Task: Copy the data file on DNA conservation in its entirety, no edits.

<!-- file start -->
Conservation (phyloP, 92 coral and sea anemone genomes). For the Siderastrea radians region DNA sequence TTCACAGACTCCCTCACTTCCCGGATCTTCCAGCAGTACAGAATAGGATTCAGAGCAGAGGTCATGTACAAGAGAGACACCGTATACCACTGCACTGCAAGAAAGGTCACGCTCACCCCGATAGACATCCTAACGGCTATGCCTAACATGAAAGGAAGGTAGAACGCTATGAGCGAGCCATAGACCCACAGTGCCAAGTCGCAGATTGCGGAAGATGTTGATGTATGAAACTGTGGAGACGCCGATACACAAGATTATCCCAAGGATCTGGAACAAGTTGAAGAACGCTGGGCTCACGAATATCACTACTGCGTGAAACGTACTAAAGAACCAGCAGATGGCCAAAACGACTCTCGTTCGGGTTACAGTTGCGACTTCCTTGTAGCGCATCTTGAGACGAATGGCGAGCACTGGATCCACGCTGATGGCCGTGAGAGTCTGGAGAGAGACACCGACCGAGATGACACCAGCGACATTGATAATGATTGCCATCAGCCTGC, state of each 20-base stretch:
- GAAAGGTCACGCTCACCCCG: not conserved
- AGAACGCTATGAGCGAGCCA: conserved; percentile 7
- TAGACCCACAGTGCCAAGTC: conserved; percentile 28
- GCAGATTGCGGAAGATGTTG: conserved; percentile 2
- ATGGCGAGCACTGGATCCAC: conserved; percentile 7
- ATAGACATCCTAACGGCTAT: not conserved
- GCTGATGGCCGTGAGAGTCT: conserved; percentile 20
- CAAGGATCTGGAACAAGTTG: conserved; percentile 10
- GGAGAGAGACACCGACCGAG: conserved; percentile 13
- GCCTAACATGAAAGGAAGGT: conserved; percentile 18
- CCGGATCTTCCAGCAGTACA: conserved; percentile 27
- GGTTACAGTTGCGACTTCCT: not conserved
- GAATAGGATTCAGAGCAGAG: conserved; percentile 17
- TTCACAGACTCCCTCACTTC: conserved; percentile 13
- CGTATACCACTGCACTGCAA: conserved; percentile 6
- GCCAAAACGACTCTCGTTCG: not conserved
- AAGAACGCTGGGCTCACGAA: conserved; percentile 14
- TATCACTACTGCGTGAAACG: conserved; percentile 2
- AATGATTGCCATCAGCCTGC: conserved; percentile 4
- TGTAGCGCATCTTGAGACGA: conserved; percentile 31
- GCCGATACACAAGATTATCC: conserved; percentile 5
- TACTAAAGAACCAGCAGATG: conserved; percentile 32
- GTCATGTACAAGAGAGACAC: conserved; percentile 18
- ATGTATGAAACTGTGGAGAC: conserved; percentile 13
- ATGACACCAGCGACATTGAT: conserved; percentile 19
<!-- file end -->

Conservation (phyloP, 92 coral and sea anemone genomes). For the Siderastrea radians region DNA sequence TTCACAGACTCCCTCACTTCCCGGATCTTCCAGCAGTACAGAATAGGATTCAGAGCAGAGGTCATGTACAAGAGAGACACCGTATACCACTGCACTGCAAGAAAGGTCACGCTCACCCCGATAGACATCCTAACGGCTATGCCTAACATGAAAGGAAGGTAGAACGCTATGAGCGAGCCATAGACCCACAGTGCCAAGTCGCAGATTGCGGAAGATGTTGATGTATGAAACTGTGGAGACGCCGATACACAAGATTATCCCAAGGATCTGGAACAAGTTGAAGAACGCTGGGCTCACGAATATCACTACTGCGTGAAACGTACTAAAGAACCAGCAGATGGCCAAAACGACTCTCGTTCGGGTTACAGTTGCGACTTCCTTGTAGCGCATCTTGAGACGAATGGCGAGCACTGGATCCACGCTGATGGCCGTGAGAGTCTGGAGAGAGACACCGACCGAGATGACACCAGCGACATTGATAATGATTGCCATCAGCCTGC, state of each 20-base stretch:
- GAAAGGTCACGCTCACCCCG: not conserved
- AGAACGCTATGAGCGAGCCA: conserved; percentile 7
- TAGACCCACAGTGCCAAGTC: conserved; percentile 28
- GCAGATTGCGGAAGATGTTG: conserved; percentile 2
- ATGGCGAGCACTGGATCCAC: conserved; percentile 7
- ATAGACATCCTAACGGCTAT: not conserved
- GCTGATGGCCGTGAGAGTCT: conserved; percentile 20
- CAAGGATCTGGAACAAGTTG: conserved; percentile 10
- GGAGAGAGACACCGACCGAG: conserved; percentile 13
- GCCTAACATGAAAGGAAGGT: conserved; percentile 18
- CCGGATCTTCCAGCAGTACA: conserved; percentile 27
- GGTTACAGTTGCGACTTCCT: not conserved
- GAATAGGATTCAGAGCAGAG: conserved; percentile 17
- TTCACAGACTCCCTCACTTC: conserved; percentile 13
- CGTATACCACTGCACTGCAA: conserved; percentile 6
- GCCAAAACGACTCTCGTTCG: not conserved
- AAGAACGCTGGGCTCACGAA: conserved; percentile 14
- TATCACTACTGCGTGAAACG: conserved; percentile 2
- AATGATTGCCATCAGCCTGC: conserved; percentile 4
- TGTAGCGCATCTTGAGACGA: conserved; percentile 31
- GCCGATACACAAGATTATCC: conserved; percentile 5
- TACTAAAGAACCAGCAGATG: conserved; percentile 32
- GTCATGTACAAGAGAGACAC: conserved; percentile 18
- ATGTATGAAACTGTGGAGAC: conserved; percentile 13
- ATGACACCAGCGACATTGAT: conserved; percentile 19